There is a boardwalk, below the level of the wharf, between Te Papa and the marina, from where you have a different perspective of things. It is intriguing to realise that what looks like solid roadway from above, is actually a wharf, sitting above the water.

The wharf along the front of Te Papa (photo by John)

Looking the other way, beyond the marina, is the nearly completed Clyde Quay Wharf Apartments development. Its completion is scheduled for April-July 2014. While trying to find out more about this development, I found this mind-boggling video, showing the construction of the complex’s underground – or rather underwater – carpark.

Apparently most of the 76 luxury apartments were sold off the plans long before the project was actually underway. The few apartments that are still available for sale range between 1.4 and 3 million dollars!

The Clyde Quay Wharf development is nearing completion (photo by John)

Waitangi Park, behind the Chaffers Dock (the old Herd Street Post Office Building), and the carpark by Te Papa were covered in big marquees, and lots of preparatory activites were going on. I asked a parking warden what was happening, and he told me that they were getting ready for the Homegrown Music Festival, which starts at 1pm on Saturday, and continues till 11pm. There will be eight stages and dozens of acts.

Fences around one of the marquees in Waitangi Park

We had noticed as we were driving along Jervois quay, on our way to Oriental Parade, that there were marquees on the lawns at Frank Kitts Park too, and we wondered then what it was about. It seems that the whole of the waterfront will be occupied by this event.

It looks like a huge logistical exercise – tents, stages, seating, portaloos, rubbish bins, fences, lighting and sound equipment, flooring in some of the marquees, food and drink, signage – all need to be delivered and set up. And taken down again, of course, after the event.  

I noticed too, that the wetland gardens around the Waitangi Stream had been fenced off – presumably to protect them from the actions of over-boozed music fans …

As we rode around Waitangi Park, John took some pictures of the Museum Hotel. This hotel has an interesting story. It used to be located where Te Papa now stands. In 1993, the whole concrete building was moved – lock, stock and barrel – along for 180 metres and across the road. For some years it was called “Museum Hotel de Wheels”.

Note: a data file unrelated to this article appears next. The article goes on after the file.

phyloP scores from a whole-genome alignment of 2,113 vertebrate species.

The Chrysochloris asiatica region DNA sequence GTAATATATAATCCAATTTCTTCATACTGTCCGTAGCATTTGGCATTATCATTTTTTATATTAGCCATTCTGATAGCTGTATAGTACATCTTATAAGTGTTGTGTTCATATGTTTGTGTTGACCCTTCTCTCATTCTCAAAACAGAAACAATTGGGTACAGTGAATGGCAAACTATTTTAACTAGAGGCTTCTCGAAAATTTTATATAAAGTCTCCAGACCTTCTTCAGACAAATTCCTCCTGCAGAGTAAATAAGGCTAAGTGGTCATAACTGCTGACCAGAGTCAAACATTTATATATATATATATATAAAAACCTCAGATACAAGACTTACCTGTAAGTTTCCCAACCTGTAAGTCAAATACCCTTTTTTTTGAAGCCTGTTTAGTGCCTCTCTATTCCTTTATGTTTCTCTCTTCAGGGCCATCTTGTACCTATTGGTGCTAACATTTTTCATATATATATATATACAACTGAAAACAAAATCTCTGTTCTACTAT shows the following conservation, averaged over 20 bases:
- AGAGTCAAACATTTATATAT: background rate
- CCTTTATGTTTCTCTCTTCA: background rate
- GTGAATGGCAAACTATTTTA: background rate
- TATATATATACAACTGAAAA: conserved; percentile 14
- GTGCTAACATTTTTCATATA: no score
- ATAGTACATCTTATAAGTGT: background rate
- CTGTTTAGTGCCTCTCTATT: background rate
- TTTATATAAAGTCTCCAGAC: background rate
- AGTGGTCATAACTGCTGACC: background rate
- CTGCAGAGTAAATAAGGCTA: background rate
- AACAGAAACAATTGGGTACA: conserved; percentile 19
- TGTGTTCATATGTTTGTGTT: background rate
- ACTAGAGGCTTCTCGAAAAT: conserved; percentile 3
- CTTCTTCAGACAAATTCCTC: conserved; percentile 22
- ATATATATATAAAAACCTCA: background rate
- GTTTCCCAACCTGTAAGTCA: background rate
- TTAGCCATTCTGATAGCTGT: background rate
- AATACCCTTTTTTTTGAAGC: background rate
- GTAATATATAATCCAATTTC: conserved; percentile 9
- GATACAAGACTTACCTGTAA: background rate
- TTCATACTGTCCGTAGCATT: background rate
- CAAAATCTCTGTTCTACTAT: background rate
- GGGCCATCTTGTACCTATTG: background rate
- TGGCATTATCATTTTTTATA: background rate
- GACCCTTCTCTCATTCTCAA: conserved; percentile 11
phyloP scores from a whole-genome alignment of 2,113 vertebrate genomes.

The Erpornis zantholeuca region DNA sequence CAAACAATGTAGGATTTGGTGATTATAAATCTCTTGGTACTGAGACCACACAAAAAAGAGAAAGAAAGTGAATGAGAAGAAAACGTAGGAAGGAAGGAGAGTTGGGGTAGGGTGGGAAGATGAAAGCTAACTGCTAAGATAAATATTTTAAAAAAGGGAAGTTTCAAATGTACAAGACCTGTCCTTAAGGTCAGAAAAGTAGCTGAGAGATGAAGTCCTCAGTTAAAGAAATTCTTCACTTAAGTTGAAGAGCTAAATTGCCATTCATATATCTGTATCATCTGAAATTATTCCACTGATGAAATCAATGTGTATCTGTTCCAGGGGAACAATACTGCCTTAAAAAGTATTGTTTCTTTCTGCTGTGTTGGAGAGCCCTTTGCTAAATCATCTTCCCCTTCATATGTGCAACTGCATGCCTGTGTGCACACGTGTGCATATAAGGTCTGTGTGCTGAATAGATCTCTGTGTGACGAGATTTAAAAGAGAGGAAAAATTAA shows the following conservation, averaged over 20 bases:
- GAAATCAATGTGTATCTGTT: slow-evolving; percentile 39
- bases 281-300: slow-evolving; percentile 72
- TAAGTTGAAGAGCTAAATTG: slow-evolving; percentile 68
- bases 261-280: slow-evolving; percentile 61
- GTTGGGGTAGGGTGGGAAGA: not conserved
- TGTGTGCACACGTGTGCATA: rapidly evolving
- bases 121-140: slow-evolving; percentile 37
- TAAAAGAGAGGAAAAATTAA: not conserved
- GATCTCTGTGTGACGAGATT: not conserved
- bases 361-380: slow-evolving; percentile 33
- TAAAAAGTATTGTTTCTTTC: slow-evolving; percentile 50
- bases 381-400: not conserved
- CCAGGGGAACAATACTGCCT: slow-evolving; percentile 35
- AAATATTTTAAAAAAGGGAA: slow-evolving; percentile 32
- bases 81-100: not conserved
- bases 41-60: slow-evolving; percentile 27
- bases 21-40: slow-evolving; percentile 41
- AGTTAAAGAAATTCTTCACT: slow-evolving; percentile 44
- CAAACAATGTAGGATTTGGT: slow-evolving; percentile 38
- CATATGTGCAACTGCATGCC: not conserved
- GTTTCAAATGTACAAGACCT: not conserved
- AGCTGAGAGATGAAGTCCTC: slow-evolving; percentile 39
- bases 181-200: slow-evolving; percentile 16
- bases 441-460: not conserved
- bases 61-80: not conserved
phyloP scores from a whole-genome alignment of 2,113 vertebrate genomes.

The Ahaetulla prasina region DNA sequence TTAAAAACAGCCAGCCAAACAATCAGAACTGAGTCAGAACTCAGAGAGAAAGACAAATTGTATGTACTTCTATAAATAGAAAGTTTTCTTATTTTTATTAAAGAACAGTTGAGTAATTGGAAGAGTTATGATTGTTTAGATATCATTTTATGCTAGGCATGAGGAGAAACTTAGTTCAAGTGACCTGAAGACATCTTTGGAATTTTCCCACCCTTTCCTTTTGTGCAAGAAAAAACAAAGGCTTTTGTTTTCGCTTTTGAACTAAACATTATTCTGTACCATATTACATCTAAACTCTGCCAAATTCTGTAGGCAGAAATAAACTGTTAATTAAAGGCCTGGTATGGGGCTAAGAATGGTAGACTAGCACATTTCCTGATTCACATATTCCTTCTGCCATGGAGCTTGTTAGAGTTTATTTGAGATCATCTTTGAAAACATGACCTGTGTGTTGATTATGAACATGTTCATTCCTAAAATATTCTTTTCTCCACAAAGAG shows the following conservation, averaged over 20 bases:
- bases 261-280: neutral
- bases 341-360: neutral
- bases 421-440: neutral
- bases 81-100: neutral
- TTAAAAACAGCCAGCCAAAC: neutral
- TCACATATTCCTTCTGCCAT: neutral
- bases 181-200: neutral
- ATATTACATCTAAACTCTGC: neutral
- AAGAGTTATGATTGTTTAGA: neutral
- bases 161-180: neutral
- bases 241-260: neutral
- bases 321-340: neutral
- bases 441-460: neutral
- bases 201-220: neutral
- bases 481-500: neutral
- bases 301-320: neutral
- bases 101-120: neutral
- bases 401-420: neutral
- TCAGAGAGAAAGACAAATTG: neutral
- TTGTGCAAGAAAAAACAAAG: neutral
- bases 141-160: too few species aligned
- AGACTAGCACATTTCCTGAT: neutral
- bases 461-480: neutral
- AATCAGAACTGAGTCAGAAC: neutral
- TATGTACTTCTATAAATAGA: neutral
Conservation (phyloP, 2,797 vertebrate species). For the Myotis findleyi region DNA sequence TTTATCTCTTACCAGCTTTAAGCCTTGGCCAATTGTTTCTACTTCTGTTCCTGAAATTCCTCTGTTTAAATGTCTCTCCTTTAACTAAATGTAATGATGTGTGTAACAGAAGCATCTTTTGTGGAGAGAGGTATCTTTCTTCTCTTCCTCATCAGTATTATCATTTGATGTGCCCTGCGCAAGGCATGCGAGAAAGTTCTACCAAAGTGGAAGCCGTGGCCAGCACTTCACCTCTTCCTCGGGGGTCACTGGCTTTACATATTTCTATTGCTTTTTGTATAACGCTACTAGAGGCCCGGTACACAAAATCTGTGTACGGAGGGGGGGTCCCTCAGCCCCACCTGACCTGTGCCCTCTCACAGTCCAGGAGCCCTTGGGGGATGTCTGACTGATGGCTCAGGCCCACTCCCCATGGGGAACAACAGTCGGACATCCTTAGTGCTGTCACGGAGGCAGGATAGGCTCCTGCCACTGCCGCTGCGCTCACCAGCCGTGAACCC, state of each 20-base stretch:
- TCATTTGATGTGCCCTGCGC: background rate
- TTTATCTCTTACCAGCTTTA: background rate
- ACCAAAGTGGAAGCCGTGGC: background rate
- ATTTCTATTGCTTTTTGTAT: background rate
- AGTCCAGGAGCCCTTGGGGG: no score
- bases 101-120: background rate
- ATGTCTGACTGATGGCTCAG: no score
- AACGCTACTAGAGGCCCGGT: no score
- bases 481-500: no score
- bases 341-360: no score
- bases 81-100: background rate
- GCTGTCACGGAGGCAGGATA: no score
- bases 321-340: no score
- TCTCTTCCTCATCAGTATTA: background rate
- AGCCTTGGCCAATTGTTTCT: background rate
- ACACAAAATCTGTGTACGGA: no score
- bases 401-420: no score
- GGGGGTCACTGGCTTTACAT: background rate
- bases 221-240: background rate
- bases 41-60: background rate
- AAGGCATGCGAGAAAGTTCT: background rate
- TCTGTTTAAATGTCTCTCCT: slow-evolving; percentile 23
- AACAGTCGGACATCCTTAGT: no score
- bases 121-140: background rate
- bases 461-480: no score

It is now a luxury boutique hotel, which prides itself on its impressive art collection. I have never been inside it, but having looked at its website, I wonder if “ordinary mortals” – i.e. not resident guests – would be able to go and look at the art on display. I suppose one could always go in and have dinner in its (very expensive) restaurant “Hippopotamus”.

The Museum Hotel was moved to its present location from where Te Papa now stands
(photo by John)

We made our way back to the car on Oriental Parade. Opposite where we had parked, I saw a notice on one of the last few remaining character houses, which said: “Ten Large Luxury Apartments over Three Sites – Selling now!”.

I was horrified, because one of the three sites mentioned is the most beautiful house on Oriental Parade. I can’t believe they are going to pull down this beautifully maintained, pristine white house with its little turret – absolutely one of my favourite buildings in Wellington. And they’re going to put up another big apartment monstrosity! Aargh!

They are going to pull down this beautiful white house with its turret,
and replace it with a ten-apartment monstrosity!

On Sunday 16 February, we hope to take part in the “Miramar Ciclovia”. From 1-5pm, part of the road around the Miramar Peninsula – from Shelley Bay to Scorching Bay – will be closed to cars, so that walkers and cyclists can enjoy the route without the dangers of traffic. I’m looking forward to it, and so far, the weather forecast for that day looks promising. You will read all about it here, of course, but better still, come along and join in!